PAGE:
The various features and advantages of this invention will become apparent to those skilled in the art from the following detailed description of the currently preferred embodiment. The drawings that accompany the detailed description can be briefly described as follows.
Although sensors 28 and 26 are schematically illustrated in
Although a supplemental restraint device 24 is schematically illustrated, this invention is not necessarily limited to any particular safety device or safety system configuration.
The system 20 includes a data module 32 that processes various types of data to test the performance of the safety system when exposed to electromagnetic energy interference or influence (EMI) during a crash event. In one example, the data module 32 includes software that is usable on a suitable PC computer to process the data indicating the system performance in a manner that provides useful information regarding the system performance during a crash while exposed to EMI.
As schematically shown in
The flowchart 40 of
At 46, the EMI data and the crash data are used to determine the performance of the system when both occur. In one example, the data module 32 superimposes the EMI data onto the crash data and feeds that information to the controller 30. The data module 32 then monitors the response of the controller 30 to the simulated sensor input and determines whether the controller 30 accurately issues a deploy command to deploy the supplemental restraint device 24. Conventional digital signal processing techniques are used in one example for superimposing the EMI data onto the crash data. In one example, the data module 32 overrides the input to the controller 30 normally received from the sensors 26 and 28 so that the controller 30 observes input that indicates a crash while the system is exposed to EMI and then follows the normal program routines within the controller to decide how to respond. Monitoring such a response provides an indication of the system performance during a crash while the system 20 is exposed to EMI.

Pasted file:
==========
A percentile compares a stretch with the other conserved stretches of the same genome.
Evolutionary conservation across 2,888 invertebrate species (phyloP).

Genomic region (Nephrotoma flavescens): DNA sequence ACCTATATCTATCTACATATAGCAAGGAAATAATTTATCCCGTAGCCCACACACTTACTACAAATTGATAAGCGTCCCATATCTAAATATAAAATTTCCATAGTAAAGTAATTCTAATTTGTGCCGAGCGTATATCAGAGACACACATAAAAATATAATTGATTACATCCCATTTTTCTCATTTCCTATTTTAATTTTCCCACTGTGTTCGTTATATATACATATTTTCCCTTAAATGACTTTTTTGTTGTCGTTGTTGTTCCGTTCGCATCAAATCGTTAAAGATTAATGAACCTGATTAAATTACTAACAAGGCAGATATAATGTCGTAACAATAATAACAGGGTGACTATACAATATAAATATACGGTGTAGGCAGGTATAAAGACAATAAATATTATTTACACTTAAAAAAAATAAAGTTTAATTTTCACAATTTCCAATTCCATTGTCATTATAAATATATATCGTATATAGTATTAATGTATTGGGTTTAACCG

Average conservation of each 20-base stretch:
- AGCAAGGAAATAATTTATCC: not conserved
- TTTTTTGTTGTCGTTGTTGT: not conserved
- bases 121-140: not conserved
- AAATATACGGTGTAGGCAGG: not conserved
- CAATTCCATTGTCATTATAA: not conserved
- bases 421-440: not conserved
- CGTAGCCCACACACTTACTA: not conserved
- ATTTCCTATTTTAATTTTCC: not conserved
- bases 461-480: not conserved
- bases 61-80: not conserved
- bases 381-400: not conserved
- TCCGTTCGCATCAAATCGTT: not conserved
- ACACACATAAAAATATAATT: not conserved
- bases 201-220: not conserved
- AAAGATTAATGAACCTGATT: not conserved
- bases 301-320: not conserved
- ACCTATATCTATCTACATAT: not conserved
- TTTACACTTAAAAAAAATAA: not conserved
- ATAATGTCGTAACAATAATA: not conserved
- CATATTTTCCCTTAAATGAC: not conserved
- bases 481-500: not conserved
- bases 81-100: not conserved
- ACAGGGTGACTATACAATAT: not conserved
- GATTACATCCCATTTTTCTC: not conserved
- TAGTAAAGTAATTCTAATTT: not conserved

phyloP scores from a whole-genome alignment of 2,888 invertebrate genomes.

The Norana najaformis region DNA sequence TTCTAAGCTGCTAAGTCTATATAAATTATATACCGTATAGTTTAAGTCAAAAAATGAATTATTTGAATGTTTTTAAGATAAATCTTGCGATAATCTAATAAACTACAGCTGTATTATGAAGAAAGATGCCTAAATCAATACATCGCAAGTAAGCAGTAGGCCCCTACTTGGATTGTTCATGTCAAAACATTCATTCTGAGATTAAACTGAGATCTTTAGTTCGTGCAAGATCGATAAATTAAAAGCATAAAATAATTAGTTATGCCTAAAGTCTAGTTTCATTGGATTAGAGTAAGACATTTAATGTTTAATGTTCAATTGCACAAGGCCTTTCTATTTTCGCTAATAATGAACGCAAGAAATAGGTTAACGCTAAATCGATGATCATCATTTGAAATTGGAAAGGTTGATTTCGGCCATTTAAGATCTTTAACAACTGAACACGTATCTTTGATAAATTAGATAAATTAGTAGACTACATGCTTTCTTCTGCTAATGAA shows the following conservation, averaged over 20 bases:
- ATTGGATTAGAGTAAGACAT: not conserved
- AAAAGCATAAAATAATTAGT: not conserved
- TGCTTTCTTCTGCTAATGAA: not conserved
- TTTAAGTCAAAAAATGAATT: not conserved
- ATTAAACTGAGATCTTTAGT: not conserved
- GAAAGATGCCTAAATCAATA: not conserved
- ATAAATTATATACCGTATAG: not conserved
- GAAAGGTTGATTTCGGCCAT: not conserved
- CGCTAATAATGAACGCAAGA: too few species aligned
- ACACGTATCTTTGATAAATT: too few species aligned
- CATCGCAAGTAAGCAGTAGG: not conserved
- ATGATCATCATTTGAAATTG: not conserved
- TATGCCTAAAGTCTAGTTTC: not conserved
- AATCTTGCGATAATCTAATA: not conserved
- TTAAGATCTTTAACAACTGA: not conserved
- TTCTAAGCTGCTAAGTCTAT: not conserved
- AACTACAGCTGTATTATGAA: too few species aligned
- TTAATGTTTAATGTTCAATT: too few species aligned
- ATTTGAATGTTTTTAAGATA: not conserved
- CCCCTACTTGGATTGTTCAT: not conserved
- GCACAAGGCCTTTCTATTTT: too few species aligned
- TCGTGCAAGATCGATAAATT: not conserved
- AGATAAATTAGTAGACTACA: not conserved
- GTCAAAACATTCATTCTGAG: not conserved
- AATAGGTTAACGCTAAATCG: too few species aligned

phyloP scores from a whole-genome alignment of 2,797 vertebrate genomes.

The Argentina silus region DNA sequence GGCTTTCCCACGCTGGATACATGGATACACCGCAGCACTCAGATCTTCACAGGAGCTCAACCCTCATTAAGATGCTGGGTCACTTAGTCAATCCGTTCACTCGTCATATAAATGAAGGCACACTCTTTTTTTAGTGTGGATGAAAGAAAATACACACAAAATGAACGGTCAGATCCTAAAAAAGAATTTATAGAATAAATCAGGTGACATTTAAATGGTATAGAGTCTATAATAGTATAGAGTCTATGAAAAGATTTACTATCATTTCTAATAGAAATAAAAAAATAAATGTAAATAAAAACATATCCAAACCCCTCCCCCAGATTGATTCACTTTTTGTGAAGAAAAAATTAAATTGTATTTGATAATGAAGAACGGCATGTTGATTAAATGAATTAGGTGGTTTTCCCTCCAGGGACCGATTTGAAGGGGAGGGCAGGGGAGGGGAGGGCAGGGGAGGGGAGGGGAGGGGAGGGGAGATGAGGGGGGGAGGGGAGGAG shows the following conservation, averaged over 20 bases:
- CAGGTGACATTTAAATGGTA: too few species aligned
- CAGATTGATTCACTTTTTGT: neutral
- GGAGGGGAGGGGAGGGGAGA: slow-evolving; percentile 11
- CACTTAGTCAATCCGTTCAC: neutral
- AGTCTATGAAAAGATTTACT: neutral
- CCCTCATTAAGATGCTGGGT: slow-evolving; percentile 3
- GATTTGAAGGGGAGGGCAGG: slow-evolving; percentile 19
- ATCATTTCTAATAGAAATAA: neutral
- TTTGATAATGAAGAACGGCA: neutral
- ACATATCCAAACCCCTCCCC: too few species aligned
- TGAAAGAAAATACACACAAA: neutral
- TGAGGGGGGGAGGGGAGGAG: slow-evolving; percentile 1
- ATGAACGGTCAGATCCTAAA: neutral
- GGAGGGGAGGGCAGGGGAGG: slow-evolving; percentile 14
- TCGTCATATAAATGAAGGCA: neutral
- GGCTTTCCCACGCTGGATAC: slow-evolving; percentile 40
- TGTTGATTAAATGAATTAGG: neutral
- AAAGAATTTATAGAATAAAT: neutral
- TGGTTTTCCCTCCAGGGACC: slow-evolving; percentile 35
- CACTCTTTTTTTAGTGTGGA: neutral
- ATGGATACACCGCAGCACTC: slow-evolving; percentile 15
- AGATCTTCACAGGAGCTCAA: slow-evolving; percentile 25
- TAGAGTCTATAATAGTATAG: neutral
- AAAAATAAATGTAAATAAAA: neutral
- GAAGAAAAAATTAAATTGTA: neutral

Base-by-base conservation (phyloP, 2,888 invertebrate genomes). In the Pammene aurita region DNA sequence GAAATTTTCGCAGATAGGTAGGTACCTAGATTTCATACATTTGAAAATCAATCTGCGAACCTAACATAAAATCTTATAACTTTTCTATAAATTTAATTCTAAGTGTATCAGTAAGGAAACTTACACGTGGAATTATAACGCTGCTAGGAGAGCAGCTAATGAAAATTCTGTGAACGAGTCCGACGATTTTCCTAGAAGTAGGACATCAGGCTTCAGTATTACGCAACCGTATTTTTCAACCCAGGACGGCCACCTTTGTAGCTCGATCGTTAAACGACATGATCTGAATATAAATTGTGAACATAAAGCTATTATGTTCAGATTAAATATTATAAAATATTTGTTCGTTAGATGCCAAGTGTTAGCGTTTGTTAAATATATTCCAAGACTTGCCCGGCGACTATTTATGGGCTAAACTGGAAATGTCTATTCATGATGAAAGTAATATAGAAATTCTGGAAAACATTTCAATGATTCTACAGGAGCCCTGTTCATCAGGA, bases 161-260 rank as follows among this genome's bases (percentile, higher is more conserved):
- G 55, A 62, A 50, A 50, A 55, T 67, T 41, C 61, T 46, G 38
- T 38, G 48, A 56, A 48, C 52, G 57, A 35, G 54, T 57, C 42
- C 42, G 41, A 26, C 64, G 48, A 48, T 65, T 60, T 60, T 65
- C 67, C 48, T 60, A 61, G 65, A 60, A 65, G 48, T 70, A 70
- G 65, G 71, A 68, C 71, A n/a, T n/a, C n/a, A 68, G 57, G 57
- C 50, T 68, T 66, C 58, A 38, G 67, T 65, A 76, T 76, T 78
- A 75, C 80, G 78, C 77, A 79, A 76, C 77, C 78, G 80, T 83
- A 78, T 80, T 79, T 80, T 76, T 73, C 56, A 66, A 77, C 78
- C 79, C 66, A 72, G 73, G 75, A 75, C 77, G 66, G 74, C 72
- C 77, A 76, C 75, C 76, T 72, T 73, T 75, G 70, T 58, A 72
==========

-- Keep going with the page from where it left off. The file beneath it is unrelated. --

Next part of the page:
Some example implementations of this invention include another feature. In the example arrangement of
Selected frequencies preferably are used for testing the deploy commands because many possible EMI frequencies likely will have no effect on the ability of the controller 30 to issue a deploy command. One example way of determining which frequencies to test includes identifying resonance points of the system and the frequencies associated with those points. In one example, the leakage measurements, resistance and base point voltage associated with the squib that is part of the airbag deployment module are used to identify the frequencies at which the deploy command is tested.
Given this description, those skilled in the art will be able to develop software that is capable of performing the testing method of this invention. Those skilled in the art who have the benefit of this description will be able to select the appropriate testing equipment and software to meet the needs of their particular situation.
The preceding description is exemplary rather than limiting in nature. Variations and modifications to the disclosed examples may become apparent to those skilled in the art that do not necessarily depart from the essence of this invention. The scope of legal protection given to this invention can only be determined by studying the following claims.
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|U.S. Classification||701/32.8, 280/735, 701/47, 701/32.2|
|International Classification||B60R21/00, B60R21/01, B60R22/40|
|Cooperative Classification||B60R21/013, B60R2021/01184|
|Apr 10, 2003||AS||Assignment|
Owner name: SIEMENS VDO AUTOMOTIVE CORPORATION, MICHIGAN
Free format text: ASSIGNMENT OF ASSIGNORS INTEREST;ASSIGNORS:STIERLE, THOMAS;CRESSWELL, JUSTIN E.;REEL/FRAME:013977/0200
Effective date: 20030403
|Apr 16, 2010||FPAY||Fee payment|
Year of fee payment: 4
|Jun 6, 2014||REMI||Maintenance fee reminder mailed|
|Oct 24, 2014||LAPS||Lapse for failure to pay maintenance fees|
|Dec 16, 2014||FP||Expired due to failure to pay maintenance fee|
Effective date: 20141024